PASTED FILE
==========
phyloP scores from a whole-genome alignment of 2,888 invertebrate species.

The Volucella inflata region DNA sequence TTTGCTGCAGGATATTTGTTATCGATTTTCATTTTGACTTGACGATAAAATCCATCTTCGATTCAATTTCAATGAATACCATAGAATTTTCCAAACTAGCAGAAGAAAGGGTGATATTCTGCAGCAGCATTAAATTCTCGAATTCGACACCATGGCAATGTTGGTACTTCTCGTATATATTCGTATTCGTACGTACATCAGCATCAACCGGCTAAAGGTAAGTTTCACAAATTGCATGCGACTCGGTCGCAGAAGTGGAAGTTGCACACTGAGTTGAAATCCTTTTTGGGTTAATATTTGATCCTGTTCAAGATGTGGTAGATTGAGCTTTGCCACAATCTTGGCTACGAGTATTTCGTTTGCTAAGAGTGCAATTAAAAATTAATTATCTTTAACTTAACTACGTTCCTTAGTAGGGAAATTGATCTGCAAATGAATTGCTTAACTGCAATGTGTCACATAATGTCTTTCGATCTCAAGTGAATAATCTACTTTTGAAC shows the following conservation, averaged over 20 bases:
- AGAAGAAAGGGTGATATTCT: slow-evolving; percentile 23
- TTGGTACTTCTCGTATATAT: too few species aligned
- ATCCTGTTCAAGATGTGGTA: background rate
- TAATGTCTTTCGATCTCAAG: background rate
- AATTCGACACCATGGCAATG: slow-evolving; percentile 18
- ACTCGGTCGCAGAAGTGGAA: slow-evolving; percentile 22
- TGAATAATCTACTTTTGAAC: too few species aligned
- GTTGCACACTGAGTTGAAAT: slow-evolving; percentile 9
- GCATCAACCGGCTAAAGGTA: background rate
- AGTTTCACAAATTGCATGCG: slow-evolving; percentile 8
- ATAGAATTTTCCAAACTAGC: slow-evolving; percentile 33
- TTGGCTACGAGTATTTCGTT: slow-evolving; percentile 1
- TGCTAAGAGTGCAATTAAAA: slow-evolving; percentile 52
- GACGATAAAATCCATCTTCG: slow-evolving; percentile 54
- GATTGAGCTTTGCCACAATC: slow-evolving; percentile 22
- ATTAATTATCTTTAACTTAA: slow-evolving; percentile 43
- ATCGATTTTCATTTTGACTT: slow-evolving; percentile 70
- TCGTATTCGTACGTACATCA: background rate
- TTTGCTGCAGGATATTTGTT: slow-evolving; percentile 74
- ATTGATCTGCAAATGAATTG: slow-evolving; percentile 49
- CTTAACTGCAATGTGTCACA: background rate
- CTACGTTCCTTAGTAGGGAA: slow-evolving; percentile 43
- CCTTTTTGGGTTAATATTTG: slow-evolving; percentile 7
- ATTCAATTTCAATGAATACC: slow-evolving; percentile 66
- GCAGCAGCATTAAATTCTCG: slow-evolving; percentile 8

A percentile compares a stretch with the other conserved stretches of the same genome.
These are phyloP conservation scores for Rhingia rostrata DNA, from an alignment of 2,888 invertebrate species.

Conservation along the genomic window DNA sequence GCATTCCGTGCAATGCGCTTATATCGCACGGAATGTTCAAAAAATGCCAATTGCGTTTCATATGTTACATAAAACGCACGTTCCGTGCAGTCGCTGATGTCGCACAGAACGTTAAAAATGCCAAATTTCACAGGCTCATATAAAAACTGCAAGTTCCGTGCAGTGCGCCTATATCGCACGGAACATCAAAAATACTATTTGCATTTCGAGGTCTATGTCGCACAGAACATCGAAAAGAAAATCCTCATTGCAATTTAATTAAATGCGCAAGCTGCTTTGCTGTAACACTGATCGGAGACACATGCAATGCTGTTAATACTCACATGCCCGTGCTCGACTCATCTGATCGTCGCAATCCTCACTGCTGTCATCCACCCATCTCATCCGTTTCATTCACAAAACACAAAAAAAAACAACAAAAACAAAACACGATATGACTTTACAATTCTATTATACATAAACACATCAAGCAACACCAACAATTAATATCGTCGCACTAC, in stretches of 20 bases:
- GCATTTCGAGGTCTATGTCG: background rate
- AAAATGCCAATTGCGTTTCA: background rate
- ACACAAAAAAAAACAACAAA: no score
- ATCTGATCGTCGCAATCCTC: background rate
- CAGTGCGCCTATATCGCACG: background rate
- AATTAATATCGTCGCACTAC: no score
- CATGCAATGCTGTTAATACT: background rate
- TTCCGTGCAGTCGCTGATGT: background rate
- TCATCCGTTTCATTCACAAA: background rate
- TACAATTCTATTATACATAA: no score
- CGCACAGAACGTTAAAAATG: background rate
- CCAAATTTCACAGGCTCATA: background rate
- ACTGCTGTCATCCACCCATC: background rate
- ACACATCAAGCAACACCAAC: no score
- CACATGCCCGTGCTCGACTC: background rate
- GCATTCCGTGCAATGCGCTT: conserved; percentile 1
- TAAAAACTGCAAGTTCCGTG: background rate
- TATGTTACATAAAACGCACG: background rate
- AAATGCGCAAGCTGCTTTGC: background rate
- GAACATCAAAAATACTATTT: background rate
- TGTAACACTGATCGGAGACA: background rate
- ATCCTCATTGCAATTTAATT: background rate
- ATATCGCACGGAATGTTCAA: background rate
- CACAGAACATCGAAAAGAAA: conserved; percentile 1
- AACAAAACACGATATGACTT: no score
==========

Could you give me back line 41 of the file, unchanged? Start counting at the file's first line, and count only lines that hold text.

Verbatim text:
- CGCACAGAACGTTAAAAATG: background rate